Ascites

Radswiki et al.

Ascites is defined as an abnormal amount of intraperitoneal fluid.

Patients with large volume of ascites can present with abdominal distension (which may be painful), nausea, vomiting, dyspnoea and peripheral oedema 7, 9.

Ascitic fluid is traditionally characterised as either:

  • transudate: thin, low protein count and low specific gravity
  • exudate: high protein count and specific gravity

More recently, the concept of the serum-ascites albumin gradient has been shown to be more accurate in classification of the causes of ascites 5.  For the purposes of simplicity however, we maintain the former classification.

Aetiology

Causes of transudative ascites:

Causes of exudative ascites:

Plain radiograph

Detection of intraperitoneal fluid on a plain radiograph requires at least 500 mL to be present.

Plain film findings of ascites include:

  • diffusely increased density of the abdomen
  • poor definition of the the soft tissue shadows, such as the psoas muscles, liver and spleen
  • medial displacement of bowel and solid viscera (away from properitoneal fat stripe)
  • bulging of the flanks
  • increased separation of small bowel loops
Ultrasound

May detect smaller volumes especially if its adjacent diaphragm or the anterior margin of the liver 3. Assessment of fluid type:

  • simple ascites is anechoic
  • exudative, haemorrhagic or neoplastic ascites contains floating debris
  • septations suggest inflammatory or neoplastic cause and may called loculated ascites
CT

CT is most sensitive to small amounts of fluid in the peritoneum which collects preferentially in the dependent regions, such as Morison pouch and the pelvis. The CT density of intraperitoneal fluid may give a clue to the underlying aetiology:

  • transudative ascites density should be approximate to that of water (-10 to +10HU)
  • exudative ascites density > 15 HU
  • haemoperitoneum density is higher still (~ 45HU)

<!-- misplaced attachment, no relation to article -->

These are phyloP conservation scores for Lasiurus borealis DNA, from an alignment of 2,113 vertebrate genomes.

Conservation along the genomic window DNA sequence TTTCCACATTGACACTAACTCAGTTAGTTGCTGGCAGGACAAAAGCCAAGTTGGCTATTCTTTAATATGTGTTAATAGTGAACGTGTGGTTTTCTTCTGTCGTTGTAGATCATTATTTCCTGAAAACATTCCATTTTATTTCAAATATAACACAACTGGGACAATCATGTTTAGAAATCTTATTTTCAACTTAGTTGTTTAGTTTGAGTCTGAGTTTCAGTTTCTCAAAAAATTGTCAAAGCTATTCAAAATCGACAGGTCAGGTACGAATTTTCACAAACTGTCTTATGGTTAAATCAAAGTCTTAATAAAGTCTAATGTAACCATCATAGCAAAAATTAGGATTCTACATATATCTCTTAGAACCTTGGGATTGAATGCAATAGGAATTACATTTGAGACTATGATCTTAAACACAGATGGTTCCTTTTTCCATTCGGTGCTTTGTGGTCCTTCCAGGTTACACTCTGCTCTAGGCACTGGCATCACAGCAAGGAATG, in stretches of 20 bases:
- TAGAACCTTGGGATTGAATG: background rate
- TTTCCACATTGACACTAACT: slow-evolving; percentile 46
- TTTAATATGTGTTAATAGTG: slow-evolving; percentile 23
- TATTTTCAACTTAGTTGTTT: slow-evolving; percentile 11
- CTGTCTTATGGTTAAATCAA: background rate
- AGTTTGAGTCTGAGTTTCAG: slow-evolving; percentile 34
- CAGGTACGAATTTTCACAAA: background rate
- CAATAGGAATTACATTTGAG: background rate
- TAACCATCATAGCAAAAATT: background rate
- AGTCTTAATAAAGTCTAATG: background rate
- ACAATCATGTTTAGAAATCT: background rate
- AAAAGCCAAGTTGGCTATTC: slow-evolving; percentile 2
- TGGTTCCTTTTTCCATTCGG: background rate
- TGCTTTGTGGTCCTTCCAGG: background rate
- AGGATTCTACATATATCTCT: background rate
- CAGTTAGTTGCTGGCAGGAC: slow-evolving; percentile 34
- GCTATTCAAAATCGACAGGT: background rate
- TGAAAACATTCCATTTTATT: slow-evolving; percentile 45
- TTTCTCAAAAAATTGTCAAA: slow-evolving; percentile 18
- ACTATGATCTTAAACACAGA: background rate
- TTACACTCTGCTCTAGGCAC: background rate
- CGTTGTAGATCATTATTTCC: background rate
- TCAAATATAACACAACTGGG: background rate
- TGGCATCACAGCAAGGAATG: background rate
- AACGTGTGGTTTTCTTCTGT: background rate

Of course, other intra- or extra-abdominal CT features may give further evidence to the origin of the ascites (e.g. features of heart failure, features of cirrhosis, peritoneal catheter in situ, etc).

Medical management includes a modified diet (restricting sodium) and use of medications such as diuretics 7, 9. Interventional techniques for management include serial paracentesis (ascitic tap) , TIPS or peritoneovenous shunting 8, 9 OR .

Ascitic taps are the most common and thought to be the most effective treatment for symptomatic ascites 9. It can be performed with a variety of techniques depending on the institution and the availability of imaging resources 8:

  • blind: i.e. non-imaging guided
  • partially imaged-guided: an appropriate site is marked on the abdominal wall using ultrasound but the puncture is blind
  • imaging-guided: usually using ultrasound

Consider other causes of intraperitoneal fluid:

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Article information

rID: 12619
Section: Pathology
Synonyms or Alternate Spellings:
  • Ascitic fluid
  • Free intraperitoneal fluid

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Cases and figures

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    Case 1
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    Case 2: due to pancreatic duct fistula
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    Cholangiocarcinom...
    Case 3: with cholangiocarcinoma
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    Case 4: with peritoneal carcinomatosis
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    Case 5: malignant ascites with omental disease
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    Case 6: with hepatic cirrhosis
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    Case 7: peritoneovenous shunt
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    Case 8: portal vein thrombosis and Crohn disease
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